5. Video advertising

Video advertising is a widely-used tactic for delivering rich media to potential consumers. While the ads themselves are often run on video hosting sites like YouTube, the purchases of those ads are conducted through video advertising networks. Video advertising is rapidly becoming an area of focus for marketers, particularly given that up to 80% of global internet consumption will be through video content this year.

Two of the largest players on the video advertising front are SelectMedia and SpringServe. Both are programmatic video advertising platforms that offer self-service analytics and ad buying tools to help publishers increase the ROI on their video content. Many corporate customers have also started gravitating towards Google’s AdSense for Videos and Oath’s intelligent ad platform – both of whom are established competitors in the market and offer a wide selection of ad inventory.

6. PR

Digitally tracking the impact of PR content is still a nascent industry, but more platforms are entering the space every day. Recent research has shown that 73% of journalists now scour the web daily for press releases and news about companies they’re covering. This statistic represents a significant opportunity to brands ready to capitalize on what often turns out to be a captive audience.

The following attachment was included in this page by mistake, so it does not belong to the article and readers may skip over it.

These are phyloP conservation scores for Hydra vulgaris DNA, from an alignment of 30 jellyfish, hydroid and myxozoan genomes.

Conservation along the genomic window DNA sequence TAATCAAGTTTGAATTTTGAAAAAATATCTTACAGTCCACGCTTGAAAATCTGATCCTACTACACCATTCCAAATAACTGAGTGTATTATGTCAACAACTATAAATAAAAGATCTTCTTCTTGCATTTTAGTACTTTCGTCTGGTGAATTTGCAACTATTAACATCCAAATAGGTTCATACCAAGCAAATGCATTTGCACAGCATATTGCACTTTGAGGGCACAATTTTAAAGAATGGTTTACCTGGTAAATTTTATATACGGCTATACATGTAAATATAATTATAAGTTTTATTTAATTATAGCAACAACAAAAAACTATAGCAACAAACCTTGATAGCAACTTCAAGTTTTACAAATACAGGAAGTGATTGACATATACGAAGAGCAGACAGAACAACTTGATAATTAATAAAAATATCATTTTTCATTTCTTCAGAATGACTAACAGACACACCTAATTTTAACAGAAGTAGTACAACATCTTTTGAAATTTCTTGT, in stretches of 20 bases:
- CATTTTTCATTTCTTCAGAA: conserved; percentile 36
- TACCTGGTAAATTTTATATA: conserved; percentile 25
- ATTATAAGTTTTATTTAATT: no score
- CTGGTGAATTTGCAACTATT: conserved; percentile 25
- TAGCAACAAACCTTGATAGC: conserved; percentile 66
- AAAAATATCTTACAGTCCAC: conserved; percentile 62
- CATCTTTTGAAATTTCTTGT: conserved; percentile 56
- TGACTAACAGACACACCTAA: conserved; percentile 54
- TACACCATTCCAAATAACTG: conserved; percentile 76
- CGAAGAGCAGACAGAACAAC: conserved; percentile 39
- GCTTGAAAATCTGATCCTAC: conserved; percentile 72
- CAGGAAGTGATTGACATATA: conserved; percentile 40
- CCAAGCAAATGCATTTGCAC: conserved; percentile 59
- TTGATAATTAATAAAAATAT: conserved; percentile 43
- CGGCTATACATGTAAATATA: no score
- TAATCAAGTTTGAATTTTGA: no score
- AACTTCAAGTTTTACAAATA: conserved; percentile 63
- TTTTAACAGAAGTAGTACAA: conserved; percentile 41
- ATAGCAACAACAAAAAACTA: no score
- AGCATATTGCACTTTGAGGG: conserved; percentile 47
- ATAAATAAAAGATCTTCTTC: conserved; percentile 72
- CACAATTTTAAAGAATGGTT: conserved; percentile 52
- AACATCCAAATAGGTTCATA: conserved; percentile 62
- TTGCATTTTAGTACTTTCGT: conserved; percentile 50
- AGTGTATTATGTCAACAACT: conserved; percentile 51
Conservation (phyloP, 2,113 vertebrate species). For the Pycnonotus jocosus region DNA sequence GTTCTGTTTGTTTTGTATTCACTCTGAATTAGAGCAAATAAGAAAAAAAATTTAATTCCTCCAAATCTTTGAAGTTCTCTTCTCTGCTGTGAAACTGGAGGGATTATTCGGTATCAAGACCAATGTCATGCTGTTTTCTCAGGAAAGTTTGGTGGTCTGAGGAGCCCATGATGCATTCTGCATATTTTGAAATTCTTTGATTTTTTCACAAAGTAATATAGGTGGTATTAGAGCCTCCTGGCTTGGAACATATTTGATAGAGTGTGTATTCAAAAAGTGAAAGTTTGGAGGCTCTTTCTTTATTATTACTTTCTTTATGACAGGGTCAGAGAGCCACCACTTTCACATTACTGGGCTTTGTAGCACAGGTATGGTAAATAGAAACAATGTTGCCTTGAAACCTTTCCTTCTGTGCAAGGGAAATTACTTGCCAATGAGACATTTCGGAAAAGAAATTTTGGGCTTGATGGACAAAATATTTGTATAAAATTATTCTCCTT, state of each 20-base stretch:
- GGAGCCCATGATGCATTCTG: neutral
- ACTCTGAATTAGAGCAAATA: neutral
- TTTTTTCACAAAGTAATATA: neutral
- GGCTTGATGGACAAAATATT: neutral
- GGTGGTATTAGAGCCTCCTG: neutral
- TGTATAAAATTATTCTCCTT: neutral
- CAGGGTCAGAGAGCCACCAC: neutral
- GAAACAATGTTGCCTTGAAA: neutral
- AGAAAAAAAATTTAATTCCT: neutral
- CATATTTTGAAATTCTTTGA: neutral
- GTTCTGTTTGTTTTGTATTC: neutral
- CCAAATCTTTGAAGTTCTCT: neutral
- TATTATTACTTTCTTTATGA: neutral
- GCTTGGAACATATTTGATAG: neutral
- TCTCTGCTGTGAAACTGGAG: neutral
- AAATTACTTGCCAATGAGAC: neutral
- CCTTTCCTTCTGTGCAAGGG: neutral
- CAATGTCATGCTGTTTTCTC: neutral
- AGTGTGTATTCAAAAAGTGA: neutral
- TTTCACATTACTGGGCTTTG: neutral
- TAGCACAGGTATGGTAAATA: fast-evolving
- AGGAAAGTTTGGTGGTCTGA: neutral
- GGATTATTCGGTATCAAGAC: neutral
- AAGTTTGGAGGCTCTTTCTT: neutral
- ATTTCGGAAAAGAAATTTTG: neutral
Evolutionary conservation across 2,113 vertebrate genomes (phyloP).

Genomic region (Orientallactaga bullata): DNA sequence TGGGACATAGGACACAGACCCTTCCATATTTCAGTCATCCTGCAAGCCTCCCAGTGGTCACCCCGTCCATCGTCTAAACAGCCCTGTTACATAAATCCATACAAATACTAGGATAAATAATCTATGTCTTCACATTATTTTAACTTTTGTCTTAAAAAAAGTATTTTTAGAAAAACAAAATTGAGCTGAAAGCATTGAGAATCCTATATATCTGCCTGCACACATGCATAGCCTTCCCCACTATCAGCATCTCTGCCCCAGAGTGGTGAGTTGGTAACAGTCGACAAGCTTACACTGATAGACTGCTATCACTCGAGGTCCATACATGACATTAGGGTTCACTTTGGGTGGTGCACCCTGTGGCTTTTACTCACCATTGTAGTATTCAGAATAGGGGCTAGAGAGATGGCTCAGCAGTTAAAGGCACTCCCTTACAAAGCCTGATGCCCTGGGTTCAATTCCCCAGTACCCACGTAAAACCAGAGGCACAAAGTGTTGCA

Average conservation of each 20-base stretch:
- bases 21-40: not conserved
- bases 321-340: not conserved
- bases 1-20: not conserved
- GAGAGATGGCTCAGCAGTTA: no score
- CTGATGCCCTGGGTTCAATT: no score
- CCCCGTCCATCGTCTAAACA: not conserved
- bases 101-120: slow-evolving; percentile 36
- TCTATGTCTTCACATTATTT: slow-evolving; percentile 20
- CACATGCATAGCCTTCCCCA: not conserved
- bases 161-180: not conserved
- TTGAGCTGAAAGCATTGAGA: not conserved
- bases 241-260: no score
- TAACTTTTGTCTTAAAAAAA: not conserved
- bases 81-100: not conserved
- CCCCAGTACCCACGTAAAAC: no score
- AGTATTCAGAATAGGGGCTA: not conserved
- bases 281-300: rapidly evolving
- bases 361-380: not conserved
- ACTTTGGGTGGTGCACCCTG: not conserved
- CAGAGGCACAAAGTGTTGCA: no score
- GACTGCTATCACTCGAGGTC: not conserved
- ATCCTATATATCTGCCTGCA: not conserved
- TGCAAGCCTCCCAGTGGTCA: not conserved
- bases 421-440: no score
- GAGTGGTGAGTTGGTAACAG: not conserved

Some of the top online PR platforms currently are Meltwater, TrendKite, and Marketwired. All of these platforms offer similar capabilities in terms of quantifying the impact of an organization’s PR efforts. These platforms all come with their own PR analytics stack, as well as the ability to add additional media sources for measuring engagement.

7. Print

Print advertising obviously exists primarily in the physical world, but there are ways to integrate it into your online campaigns as well. Leveraging QR codes or short, trackable URLs can be a great way to quantify the impact of your print media campaigns, and with tools like Bizible and Google Analytics, doing so is now easier than ever before.


With so many advertisers competing online, tools like these will help you optimize for better ad placement and higher conversion. Using these platforms together with owned and earned media will give you a much better chance of success in getting prospects to learn more about your brand.